It is difficult to know what to make of it. Somehow one had thought more of Tibetan Buddhists. But then, somehow, for some reason, it is harder to be friends with those whose opinions are closest to yours than with those whose opinions are completely different. The Dalai Lama & the Dorje Shugden should make up their differences. The trouble with religion is that it isn’t true. They should make peace with each other. Their little differences of doctrine shouldn’t matter. Essentially they both believe in respect for all living creatures. They both consider themselves Buddhist. They are both Tibetan. They have bigger fish to fry than each other.

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Three years ago the Libyan uprising began. In the end with the help of Britain & France Gaddafi was overthrown. It never looked likely, in spite of a certain euphoria, that Libya would become a modern progressive liberal democracy. All the worst fears have been realised. Libya is in a state of anarchy. Too many people have guns. Too many have scores to settle. Libya is like so many African countries – for in the end, Libya is part of the Muslim axis which includes Syria, Saudi Arabia, Egypt, Iraq & Iran. None of these countries has made (at least not so far) a successful transition from autocracy to pluralism.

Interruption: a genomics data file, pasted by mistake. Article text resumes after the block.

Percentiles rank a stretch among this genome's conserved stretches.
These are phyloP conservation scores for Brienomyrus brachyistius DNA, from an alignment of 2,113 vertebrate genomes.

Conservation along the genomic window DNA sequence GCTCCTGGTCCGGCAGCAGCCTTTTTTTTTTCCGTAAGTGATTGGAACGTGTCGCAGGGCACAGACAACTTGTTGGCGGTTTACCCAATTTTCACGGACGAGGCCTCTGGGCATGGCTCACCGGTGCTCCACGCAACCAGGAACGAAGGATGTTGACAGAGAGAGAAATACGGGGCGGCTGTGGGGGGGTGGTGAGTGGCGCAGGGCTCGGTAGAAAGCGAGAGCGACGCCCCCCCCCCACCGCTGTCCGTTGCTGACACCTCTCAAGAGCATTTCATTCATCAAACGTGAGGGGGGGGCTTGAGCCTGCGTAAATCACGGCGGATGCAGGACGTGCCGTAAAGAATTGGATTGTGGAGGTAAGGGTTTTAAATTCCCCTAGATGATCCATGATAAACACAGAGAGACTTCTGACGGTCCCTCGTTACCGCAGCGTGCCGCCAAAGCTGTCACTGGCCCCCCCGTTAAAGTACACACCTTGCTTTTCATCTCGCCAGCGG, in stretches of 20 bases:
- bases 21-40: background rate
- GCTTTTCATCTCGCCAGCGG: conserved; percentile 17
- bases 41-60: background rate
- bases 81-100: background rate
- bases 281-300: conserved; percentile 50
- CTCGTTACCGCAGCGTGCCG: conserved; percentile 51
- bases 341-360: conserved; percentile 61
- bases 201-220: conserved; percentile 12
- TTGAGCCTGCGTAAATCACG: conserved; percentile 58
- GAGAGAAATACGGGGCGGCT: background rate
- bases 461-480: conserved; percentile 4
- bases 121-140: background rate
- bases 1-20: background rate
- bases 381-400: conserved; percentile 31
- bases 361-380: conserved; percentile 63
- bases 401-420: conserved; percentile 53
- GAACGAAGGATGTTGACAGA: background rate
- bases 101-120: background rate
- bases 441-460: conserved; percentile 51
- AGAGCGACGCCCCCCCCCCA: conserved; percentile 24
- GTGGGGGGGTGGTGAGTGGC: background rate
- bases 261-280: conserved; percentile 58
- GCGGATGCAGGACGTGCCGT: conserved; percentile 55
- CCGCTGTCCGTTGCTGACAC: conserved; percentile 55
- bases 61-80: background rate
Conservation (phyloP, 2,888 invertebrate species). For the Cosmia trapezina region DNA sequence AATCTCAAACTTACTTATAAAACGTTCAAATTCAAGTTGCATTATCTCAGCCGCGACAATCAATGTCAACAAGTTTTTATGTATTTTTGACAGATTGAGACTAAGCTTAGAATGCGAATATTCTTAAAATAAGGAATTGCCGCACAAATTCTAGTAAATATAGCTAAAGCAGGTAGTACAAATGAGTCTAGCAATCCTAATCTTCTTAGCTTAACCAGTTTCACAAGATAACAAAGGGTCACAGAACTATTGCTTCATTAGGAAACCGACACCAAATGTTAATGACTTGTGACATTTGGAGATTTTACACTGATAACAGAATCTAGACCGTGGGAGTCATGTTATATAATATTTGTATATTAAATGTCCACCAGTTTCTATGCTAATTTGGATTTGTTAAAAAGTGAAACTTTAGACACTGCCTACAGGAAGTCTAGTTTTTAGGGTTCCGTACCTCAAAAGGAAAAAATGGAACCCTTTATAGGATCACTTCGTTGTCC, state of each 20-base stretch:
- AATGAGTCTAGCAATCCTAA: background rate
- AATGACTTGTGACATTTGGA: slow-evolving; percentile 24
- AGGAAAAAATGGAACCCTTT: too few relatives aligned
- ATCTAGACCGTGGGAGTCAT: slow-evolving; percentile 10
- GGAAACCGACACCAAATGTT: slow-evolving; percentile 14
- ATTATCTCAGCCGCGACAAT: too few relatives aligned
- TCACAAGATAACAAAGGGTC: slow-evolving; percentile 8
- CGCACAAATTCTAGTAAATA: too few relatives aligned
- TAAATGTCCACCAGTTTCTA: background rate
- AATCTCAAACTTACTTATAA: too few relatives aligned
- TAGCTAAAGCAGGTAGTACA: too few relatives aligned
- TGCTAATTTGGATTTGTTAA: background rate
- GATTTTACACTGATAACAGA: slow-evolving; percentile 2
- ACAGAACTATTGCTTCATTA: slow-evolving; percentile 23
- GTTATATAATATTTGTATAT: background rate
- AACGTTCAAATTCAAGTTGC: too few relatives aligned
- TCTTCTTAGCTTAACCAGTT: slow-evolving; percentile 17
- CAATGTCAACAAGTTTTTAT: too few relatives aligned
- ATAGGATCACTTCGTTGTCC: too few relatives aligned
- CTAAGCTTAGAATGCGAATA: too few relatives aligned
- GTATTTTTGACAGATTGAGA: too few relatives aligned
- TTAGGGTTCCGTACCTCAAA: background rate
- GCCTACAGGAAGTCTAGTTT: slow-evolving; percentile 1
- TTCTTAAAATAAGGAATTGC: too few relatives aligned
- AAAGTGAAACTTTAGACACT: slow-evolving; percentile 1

It is a huge disappointment not just (one presumes) to the majority of people who live in these countries but also to the West which had pinned their hopes on the people who live in these countries having a better life, with more freedom & more civil liberties.